Selecting a sheep handler

Introduction

Sheep-handling machines came into widespread use during the slump in wool prices in the early 1970s, and since that time many producers have sought to use sheep-handling equipment in an effort to reduce costs.

The principal advantages of a sheep handler are:

  • reduced labour costs—jobs such as crutching, which would otherwise be carried out by a contractor, can be performed by existing farm labour;
  • increased efficiency of existing farm labour in operations such as crutching, foot inspection and paring, drenching and vaccinating;
  • reduced physical effort or skill required of operators.

The guidelines presented here are intended to assist producers in selecting and using a sheep handler.

Types of sheep handlers

There is a range of design types in sheep handlers, which vary in complexity, construction and cost. There are three basic modes of operation:

  1. Race to cradle units. The sheep move up an inclined blind race with the aid of a decoy sheep in front of the catching box. When standing in the catching box the animal is pulled or rolled sideways over a ledge into a cradle where it is held on its back, using various types of restraints (e.g. chain and slot), ready for the operator.
  2. Rollover units. The animal approaches the machine confined in a single-file race that ends with the sheep standing beneath a caliper-type mechanism. When engaged, this mechanism captures the animal by squeezing it at the hips and shoulders. In a second action the capture unit rotates around a horizontal axle which inverts the sheep, presenting it to the operator. This design lends itself to a counterbalanced dual-sheep design which reduces operator effort and improves the flow of sheep.
  3. Conveyor or elevator units. These use a more advanced design in which the sheep approach the machine in a single-file race where they are picked up between a pair of moving belts or slats arranged in a V-shaped profile so that the sheep is moved along with its feet off the ground, and its body restrained by its own weight between the V-profile belts. Sheep so restrained can be inverted easily by holding them under the neck as the machine moves them past the operator, achieving a gentle rolling action which ends with the sheep on its back.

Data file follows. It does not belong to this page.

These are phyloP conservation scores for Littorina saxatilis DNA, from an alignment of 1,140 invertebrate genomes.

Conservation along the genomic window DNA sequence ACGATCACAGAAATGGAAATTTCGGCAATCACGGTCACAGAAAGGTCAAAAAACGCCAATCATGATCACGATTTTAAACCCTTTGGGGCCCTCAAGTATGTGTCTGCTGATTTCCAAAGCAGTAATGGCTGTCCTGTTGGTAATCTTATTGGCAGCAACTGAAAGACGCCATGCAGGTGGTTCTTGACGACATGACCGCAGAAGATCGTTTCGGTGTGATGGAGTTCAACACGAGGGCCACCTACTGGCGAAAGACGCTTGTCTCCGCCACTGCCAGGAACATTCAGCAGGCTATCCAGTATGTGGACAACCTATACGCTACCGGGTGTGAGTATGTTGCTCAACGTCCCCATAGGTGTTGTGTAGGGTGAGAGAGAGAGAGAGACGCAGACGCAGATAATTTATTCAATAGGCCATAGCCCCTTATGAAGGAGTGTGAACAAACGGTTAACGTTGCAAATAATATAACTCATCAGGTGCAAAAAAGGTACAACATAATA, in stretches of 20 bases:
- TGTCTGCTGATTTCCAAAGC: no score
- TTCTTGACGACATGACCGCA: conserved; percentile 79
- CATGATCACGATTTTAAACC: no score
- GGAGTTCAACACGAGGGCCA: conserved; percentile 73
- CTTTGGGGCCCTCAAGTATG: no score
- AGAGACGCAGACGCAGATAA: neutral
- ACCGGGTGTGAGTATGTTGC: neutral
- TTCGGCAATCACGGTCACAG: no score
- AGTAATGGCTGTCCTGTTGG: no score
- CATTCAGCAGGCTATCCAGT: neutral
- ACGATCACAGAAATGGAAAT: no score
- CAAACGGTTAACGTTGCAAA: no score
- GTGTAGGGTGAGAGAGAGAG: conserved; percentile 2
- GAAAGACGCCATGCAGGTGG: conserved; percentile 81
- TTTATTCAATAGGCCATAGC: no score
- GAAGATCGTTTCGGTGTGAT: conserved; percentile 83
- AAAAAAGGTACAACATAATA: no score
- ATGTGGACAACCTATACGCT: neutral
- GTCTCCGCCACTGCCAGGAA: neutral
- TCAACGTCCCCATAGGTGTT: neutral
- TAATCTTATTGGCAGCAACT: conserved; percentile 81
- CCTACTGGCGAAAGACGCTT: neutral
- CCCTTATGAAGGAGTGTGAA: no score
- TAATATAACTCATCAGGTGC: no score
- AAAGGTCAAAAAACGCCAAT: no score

Each design has its own strengths and weaknesses, being suited to particular applications.

Selecting a sheep handler

The sheep handler has become a common item of plant for many sheep producers, and considerable cost savings can be made by their use. But these benefits can be negated by an inappropriate choice of design for your application, or by poor installation. The first step in selecting a handler is to be sure of what you wish to achieve with the machine:

  • Do you need the machine for crutching, foot inspection and paring, general husbandry, or for some combination of uses?
  • Is your application specialised, such as AI? If so, what do you require the machine to do for you?
  • Do you wish to have more than one operator working on the sheep at one time in a production line arrangement? If so, the design choice will be important.

Table 1 rates the types of handlers for various applications:

Table 1

Type of design Crutch Wig Ring pizzle Udder inspection

Foot inspection and paring

General husbandry(a) Classing Operator effort required
Race to cradle *** ** *** *** ** * * most
Rollover ** ** ** ** *** * * moderate
Conveyor or elevator ** *** ** *** ** *** ** least

* Not well suited.
**Can perform operation (may need attachments).
*** Well suited to application.
(a) Includes operations like drenching, vaccinating and mouthing.

Most sheep handlers are not suitable for taking mid-side wool samples; however, conveyor-type handlers can be used for taking wool samples from hip or pin bone sites.

Integrating the handler

The sheep handler should be considered as part of the overall sheep-handling facilities on the property. Many handlers fail to achieve their full efficiency because they are not effectively incorporated into the yard or shed system.

For the handler to operate efficiently, the yards must supply a continuous flow of stock to the machine. The operator should have easy access to the sheep storage and forcing area to maintain the flow of sheep. Access for dogs is also important, but the approaching sheep must be screened from the operator and dogs.